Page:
In the report the CDC found that heroin-related overdose fatalities have increased by 286 percent from 2002 to 2013, when 8,200 died.
Not surprisingly, the CDC found that those addicted to opioid painkillers were 40 times more likely to be addicted to heroin. People addicted to alcohol were twice as likely and people who used marijuana and cocaine were three and 15 times more likely to use heroin respectively.
Heroin use in the U.S. continues to increase in spite of attempts to quash drug use. Even demographic groups with traditionally low rates of heroin addiction have started to see increased use of heroin. In 2013 approximately 100 percent more women were using heroin than in 2002-2004. Among people making $50,000 or more heroin use has increased 60 percent.
The CDC connects the startling rise to the continued use of prescription opioid painkillers.
"An increasing number of people are primed for heroin use because they were addicted to an opioid painkiller," said CDC Director Dr. Tom Frieden, who pointed out heroin can be five times less expensive than opioid painkillers on the street.
Today the Baltimore Health Department announced there was a 178 percent increase in heroin-related deaths — a total of 39 deaths — compared to the same quarter last year. They attributed much of it to heroin that is laced with fentanayl, an opioid that is 50 to 100 times more potent than morphine.
“Fentanyl-laced heroin is killing individuals in our city,” said Dr. Leana Wen, Baltimore city health commissioner. “Nearly every day in Baltimore, one person dies from drug overdose. This is a public health emergency. It is our obligation to educate and save lives.”
Rather than asking addicts to just seek treatment at a drug-abuse center, the health department asked that people practice safer behaviors while using to safeguard themselves. This includes not using heroin while alone, carrying a Naloxone — an antidote to heroin overdose — and looking at the color and texture of heroin before using.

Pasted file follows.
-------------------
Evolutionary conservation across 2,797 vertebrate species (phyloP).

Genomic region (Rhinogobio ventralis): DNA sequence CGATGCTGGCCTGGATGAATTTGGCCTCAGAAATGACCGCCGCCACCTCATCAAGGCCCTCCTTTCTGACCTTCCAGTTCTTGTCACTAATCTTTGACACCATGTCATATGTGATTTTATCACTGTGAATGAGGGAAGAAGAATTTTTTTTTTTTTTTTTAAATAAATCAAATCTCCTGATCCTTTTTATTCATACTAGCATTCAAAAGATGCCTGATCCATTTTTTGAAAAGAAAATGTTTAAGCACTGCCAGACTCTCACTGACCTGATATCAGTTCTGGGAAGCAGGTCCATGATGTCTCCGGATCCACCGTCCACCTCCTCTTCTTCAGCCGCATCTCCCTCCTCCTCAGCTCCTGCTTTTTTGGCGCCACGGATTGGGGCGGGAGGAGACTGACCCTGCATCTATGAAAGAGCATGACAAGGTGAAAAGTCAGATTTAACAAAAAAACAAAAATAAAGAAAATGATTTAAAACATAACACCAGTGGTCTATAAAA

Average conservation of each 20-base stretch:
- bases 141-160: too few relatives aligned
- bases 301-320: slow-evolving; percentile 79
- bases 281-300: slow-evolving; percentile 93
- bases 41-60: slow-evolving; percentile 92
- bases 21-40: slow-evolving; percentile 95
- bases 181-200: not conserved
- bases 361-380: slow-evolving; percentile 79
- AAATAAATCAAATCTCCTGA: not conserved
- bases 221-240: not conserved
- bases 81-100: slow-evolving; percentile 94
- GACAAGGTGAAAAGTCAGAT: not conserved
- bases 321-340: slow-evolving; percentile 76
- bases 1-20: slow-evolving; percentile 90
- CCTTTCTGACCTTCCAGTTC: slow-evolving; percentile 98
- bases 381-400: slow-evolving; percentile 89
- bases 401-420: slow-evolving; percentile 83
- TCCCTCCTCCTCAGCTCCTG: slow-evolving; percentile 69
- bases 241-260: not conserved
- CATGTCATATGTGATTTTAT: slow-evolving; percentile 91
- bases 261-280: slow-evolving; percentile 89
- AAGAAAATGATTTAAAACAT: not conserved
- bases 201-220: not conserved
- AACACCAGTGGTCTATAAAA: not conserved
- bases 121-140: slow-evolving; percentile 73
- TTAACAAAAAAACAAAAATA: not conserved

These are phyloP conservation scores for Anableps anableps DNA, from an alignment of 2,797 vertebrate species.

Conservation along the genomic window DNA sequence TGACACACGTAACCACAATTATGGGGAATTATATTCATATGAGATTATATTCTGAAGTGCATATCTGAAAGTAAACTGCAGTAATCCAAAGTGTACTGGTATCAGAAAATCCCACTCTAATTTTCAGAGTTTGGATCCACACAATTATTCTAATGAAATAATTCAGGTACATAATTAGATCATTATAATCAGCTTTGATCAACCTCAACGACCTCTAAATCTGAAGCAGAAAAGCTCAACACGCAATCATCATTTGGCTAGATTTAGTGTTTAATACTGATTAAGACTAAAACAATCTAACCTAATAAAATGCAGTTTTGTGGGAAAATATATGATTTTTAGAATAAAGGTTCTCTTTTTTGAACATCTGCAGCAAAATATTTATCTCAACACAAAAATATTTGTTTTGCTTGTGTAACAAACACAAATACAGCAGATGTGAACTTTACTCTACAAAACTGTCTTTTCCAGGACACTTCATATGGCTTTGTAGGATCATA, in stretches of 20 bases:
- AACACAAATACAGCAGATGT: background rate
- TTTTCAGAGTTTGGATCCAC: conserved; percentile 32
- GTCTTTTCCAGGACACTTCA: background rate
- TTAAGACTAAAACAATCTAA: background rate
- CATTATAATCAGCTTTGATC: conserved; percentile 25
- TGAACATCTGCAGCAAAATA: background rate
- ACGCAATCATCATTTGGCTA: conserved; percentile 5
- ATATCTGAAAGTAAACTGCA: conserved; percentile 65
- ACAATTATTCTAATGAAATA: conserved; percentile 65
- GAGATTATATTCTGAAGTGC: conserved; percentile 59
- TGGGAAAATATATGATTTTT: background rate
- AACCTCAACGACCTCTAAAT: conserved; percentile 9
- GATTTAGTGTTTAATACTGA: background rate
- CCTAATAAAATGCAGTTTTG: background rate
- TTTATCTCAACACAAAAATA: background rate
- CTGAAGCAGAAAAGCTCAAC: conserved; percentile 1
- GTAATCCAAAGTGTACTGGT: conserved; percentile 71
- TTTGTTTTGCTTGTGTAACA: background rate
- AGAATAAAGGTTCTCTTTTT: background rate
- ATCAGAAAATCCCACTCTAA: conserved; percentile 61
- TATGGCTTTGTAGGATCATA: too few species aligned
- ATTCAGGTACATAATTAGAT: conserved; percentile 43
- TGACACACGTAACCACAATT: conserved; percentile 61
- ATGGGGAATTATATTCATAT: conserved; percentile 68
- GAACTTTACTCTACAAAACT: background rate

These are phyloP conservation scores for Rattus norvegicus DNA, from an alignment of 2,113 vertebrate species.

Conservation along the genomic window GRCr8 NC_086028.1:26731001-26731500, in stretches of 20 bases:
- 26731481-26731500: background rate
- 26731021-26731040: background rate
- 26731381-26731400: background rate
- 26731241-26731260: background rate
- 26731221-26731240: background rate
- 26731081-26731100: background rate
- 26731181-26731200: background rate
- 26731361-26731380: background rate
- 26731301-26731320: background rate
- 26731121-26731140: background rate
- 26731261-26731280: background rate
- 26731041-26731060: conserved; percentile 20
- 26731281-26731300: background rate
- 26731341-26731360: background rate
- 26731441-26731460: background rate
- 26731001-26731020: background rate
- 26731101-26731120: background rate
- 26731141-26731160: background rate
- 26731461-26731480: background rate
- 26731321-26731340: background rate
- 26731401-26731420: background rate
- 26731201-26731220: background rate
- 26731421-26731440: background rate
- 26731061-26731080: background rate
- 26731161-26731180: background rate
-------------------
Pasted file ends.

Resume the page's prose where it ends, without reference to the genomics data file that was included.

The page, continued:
The city offers free overdose training, complete with Naloxone kit for residents.
Heroin use is no longer just a problem mainly in urban areas, but has been wreaking havoc on rural or less populated areas as well. In Tennessee, Dr. Stephen Patrick, assistant professor of pediatrics and health policy and attending neonatologist at Vanderbilt University Medical Center, often works with heroin-dependent infants and pregnant women.
He said there were not enough treatment centers to help women seeking treatment for their addiction.
"There is a substantial need for treatment and particularly for treatment for young families," said Patrick citing how many young women were now addicted to heroin compared to 2002."It’s caught us off guard. I think women do have special needs … they aren’t being addressed in many communities."
Patrick says the stigma against drug dependency needs to end so that people will seek help. He points out that an opioid-addicted person will need methadone or similar substance as much as a diabetic will need insulin.
"Women who have heroin addiction … we know they are much better off in medically-assisted treatment," said Patrick.